Venturing beyond microfinance: Nirantara eyes kids’ education now

By Naagesh Naaraayna

MF Focus, July 9, 2009: It’s no more the traditional practice of extending small short-term loans to support income-generatingnirantara2 300x199 Venturing beyond microfinance: Nirantara eyes kids education now activities among under-privileged and isolated populations for Bidar-based Nirantara Foundation. They have decided to trek that extra mile to provide pre-school education to the children of their clients and even lend micro credit for the purpose.
Nirantara, a three-year-old microfinance services provider focussed in 10 backward districts of Karnataka and Maharashtra in India, has embarked upon a new venture beyond the confines of microfinance, that is providing education to the children of its clients.
As a first step, the foundation is launching pre-schools in urban and semi-urban areas in Bidar, Gulbarga and Bijapur in Karnataka for children in the age group of 2 to 6 years. The foundation wants to manage these schools for the first 3 years and later hand them over to education entrepreneurs, who could even be the teachers in these pre-schools.
Taken up in association with Akshara Foundation since May, the foundation wants to take the MFI’s identity as a market-led value-added service provider, not merely a credit provider. With the new brand image, the foundation hopes to achieve clear competitive advantage over other MFIs. A lesson, indeed, to learn for MFIs.

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10 Comments on “Venturing beyond microfinance: Nirantara eyes kids’ education now”

  • admin wrote on 11 July, 2009, 9:21

    It seems to be a good model for some rural areas and later stages; we can develop their entrepreneurial skills and hand over projects to them


    Coordinator: MPhil/PhD Programme, Faculty of Graduate Studies
    Coordinator: Diploma in Microfinance Program
    SMEs and Micro-finance specialist
    Department of Economics
    University of Colombo Web-mail Service (

  • admin wrote on 11 July, 2009, 9:21

    Yes, but these innovative ways of making primary education and primary health care, as well as other basic services such as the provision of water, into ‘ sustainable enterprises ‘ , do tend further to ‘ crowd out ‘ government services, and to get governments off the hook.
    It is a very difficult dilemma, I face it in the context of the small charity for destitute children in India with which I am involved (; contributions welcome !). The government of India fails miserably in the provision of decent primary health care and education, such that both these services are rapidly becoming ‘ privatised ‘ . Should we hasten this trend, in India and elsewhere, or should we fight it ?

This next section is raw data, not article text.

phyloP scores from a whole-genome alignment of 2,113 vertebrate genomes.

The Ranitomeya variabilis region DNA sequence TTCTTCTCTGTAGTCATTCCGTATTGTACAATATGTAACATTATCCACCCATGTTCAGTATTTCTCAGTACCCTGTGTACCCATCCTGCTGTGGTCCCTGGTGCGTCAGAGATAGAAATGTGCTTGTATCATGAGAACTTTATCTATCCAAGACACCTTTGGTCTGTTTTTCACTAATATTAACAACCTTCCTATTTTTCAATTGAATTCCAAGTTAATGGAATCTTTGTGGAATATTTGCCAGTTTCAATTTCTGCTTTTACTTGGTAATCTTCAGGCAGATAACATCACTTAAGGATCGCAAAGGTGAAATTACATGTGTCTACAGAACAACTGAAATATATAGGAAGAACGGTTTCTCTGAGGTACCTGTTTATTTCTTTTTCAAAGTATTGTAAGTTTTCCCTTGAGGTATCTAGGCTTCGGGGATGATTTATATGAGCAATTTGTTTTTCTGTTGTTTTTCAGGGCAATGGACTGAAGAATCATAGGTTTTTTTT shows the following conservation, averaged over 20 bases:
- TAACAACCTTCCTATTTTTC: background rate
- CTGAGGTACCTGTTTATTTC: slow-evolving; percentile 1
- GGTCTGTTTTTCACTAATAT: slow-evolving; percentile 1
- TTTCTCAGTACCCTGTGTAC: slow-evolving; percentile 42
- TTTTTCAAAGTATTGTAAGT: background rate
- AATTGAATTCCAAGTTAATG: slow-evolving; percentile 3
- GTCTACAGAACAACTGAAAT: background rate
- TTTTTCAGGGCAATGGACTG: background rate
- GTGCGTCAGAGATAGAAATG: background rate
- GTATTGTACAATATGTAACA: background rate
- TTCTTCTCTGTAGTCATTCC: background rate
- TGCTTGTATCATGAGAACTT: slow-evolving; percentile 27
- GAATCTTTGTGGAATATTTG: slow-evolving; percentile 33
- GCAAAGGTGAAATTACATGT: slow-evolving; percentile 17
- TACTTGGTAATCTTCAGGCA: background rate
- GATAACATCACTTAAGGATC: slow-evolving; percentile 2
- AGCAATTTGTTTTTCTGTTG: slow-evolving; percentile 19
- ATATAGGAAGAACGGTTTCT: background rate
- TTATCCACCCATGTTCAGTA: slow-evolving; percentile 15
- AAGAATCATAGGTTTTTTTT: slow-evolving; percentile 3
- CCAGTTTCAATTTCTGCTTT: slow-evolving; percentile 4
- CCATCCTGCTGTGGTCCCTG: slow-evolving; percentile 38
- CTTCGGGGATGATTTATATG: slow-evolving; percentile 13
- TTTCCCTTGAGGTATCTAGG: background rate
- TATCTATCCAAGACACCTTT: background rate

Or is it like microfinance itself; something that we should support and promote but only in the short term, in spite of the fact that none of us would accept financial services of such low quality, because sticking plaster is needed, now ?

    Malcolm Harper

  • admin wrote on 11 July, 2009, 9:22

    Your comments are very much in line with my worries. There is a fine line, and honestly, even many OECD countries haven’t figured out where govt stops and where the private sector fits in. Look at health care in the United States , does that make any sense? If only governments were more flexible, less corrupt, more democratic, had more resources, etc so we wouldn’t have to come up with inefficient band aids that can’t fully meet social needs because of their needs to be sustainable.
    My own personal preference, and I suspect the pope is thinking along these lines lately, is for a world wide social security safety net where countries put in money and which is redistributed directly to poorer member countries but into the individual accounts of their citizens thorugh their service providers (pensions, schools, orphanages, clinics, etc) though modern and efficient IT systems and very tight that for a dream! It would cut out all of the well-intentioned middle men and I guess be a bit big brotherish, but….
    Have a good weekend.

  • admin wrote on 11 July, 2009, 9:23

    Dear Barbara, and all.

    Good for the Pope, God bless him, and good luck. Religion can help, see the recent book I did on Development, Divinity and Dharma, and big ideas are certainly needed for big problems. In India, the place I know best, the political will and the money are available, at the top, but not much reaches ‘the bottom’. Inefficiency, corruption, ignorance, lethargy, you name it. Modern IT solutions can make a difference, and are doing so, by making people aware, fast, and in other ways, but it’s a long haul.